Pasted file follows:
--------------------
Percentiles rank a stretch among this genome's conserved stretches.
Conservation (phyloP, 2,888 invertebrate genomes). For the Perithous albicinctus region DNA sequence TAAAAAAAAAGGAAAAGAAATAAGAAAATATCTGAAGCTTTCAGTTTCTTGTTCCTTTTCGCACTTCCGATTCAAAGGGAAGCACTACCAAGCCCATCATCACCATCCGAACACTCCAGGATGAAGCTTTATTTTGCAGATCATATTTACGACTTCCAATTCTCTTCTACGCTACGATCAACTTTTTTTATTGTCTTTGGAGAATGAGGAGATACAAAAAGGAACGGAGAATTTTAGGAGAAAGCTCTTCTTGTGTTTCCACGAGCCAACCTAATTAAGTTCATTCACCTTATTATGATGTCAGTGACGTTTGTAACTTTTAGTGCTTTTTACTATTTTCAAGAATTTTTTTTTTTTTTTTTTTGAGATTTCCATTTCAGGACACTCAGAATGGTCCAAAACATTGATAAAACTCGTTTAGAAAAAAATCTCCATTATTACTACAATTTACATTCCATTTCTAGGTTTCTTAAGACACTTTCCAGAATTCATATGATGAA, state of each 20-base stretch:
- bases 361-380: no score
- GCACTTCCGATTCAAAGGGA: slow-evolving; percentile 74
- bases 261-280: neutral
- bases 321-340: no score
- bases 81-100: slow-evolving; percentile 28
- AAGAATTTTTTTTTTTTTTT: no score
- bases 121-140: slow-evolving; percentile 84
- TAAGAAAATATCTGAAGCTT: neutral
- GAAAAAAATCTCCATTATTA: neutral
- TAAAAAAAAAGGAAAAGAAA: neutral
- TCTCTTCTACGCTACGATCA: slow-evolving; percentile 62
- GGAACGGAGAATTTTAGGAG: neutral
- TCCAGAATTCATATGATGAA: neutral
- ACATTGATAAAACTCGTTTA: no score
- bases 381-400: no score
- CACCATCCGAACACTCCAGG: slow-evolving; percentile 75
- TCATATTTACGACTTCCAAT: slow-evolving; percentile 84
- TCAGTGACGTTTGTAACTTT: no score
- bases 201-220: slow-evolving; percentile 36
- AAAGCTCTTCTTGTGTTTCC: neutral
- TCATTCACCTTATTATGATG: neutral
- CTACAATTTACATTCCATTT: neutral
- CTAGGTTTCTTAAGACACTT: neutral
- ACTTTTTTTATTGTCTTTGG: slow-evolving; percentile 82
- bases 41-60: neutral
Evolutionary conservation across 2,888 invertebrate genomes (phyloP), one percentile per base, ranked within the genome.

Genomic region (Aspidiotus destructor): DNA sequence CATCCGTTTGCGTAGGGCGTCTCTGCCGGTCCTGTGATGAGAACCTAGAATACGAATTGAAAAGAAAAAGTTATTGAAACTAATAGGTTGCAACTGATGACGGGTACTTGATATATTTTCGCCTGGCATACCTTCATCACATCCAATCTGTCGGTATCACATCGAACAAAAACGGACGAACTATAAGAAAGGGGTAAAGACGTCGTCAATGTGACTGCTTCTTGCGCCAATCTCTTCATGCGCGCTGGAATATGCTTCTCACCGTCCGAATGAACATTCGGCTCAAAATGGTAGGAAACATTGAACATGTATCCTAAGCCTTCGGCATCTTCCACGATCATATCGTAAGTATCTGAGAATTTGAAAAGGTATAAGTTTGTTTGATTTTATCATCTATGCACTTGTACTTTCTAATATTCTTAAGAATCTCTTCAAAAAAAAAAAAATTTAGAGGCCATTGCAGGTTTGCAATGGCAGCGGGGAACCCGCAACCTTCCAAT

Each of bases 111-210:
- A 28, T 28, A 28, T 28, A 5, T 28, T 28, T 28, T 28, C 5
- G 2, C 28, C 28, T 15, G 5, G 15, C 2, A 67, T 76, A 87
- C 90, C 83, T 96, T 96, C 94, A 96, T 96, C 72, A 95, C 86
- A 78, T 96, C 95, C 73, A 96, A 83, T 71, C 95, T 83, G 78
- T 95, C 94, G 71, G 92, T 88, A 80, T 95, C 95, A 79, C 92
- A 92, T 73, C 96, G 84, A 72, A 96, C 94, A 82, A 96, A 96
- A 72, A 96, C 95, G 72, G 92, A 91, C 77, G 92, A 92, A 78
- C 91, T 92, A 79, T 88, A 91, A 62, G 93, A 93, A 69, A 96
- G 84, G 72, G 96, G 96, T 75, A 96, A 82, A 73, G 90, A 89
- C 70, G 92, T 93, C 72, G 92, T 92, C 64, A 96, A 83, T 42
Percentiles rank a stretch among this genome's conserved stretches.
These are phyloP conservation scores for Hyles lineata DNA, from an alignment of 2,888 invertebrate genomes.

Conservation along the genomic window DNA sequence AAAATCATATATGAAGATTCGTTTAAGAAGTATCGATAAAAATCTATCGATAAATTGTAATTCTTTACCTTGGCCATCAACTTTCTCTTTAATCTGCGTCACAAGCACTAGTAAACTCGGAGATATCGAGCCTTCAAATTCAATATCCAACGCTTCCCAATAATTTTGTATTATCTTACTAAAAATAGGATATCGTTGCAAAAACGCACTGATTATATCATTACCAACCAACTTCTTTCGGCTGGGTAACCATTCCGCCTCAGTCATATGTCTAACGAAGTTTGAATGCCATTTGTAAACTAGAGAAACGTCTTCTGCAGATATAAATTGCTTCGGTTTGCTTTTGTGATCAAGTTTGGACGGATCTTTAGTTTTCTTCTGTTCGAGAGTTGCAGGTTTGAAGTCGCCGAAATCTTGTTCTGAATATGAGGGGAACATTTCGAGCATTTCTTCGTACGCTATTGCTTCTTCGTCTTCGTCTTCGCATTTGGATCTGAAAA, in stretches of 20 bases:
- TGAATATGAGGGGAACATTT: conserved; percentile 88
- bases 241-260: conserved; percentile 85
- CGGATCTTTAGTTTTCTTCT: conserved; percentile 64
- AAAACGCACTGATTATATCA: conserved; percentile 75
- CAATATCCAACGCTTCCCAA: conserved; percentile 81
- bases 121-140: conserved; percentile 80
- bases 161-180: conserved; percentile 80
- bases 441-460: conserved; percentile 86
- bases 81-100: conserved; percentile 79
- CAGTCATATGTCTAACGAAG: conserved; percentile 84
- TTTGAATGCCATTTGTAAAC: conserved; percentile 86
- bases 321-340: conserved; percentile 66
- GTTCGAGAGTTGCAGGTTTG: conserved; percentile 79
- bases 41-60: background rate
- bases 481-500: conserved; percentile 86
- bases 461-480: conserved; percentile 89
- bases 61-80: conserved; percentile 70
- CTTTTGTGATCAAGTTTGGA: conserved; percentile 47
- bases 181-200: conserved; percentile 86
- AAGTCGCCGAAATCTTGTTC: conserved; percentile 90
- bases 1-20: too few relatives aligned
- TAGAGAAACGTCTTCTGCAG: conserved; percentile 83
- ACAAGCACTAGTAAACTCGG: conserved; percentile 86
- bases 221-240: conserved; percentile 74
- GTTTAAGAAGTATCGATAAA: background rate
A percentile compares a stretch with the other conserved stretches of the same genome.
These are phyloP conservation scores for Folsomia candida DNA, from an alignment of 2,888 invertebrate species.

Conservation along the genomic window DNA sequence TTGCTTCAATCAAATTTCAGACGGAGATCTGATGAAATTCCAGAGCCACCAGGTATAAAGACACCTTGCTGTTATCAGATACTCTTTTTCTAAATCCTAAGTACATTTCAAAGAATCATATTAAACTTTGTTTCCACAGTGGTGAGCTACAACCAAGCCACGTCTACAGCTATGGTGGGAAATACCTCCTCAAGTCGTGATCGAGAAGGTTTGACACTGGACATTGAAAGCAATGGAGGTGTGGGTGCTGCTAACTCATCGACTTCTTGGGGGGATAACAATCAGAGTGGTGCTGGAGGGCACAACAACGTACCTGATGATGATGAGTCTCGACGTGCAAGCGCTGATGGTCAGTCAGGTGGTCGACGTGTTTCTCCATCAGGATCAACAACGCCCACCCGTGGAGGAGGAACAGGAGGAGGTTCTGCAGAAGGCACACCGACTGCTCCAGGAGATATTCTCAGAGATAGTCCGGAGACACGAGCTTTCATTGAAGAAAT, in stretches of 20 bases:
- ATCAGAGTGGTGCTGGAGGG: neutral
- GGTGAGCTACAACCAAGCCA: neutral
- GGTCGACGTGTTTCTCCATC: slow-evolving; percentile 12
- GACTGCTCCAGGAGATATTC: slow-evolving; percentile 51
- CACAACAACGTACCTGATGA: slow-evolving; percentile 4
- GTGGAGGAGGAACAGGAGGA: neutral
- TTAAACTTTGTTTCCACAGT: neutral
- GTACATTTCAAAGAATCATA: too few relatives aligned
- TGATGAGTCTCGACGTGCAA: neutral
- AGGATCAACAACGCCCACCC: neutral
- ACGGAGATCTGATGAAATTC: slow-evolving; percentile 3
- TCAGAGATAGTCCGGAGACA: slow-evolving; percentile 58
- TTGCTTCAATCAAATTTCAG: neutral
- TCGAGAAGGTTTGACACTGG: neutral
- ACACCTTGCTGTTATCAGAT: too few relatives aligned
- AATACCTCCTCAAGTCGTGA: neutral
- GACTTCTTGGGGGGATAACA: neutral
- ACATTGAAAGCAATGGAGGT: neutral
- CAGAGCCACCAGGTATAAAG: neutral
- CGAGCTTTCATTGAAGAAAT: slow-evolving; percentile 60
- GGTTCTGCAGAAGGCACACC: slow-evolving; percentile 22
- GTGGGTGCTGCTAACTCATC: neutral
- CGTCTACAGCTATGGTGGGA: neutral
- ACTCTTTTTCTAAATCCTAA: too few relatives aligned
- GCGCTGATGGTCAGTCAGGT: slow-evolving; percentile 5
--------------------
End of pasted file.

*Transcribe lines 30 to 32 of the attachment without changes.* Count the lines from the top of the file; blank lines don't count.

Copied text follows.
Each of bases 111-210:
- A 28, T 28, A 28, T 28, A 5, T 28, T 28, T 28, T 28, C 5
- G 2, C 28, C 28, T 15, G 5, G 15, C 2, A 67, T 76, A 87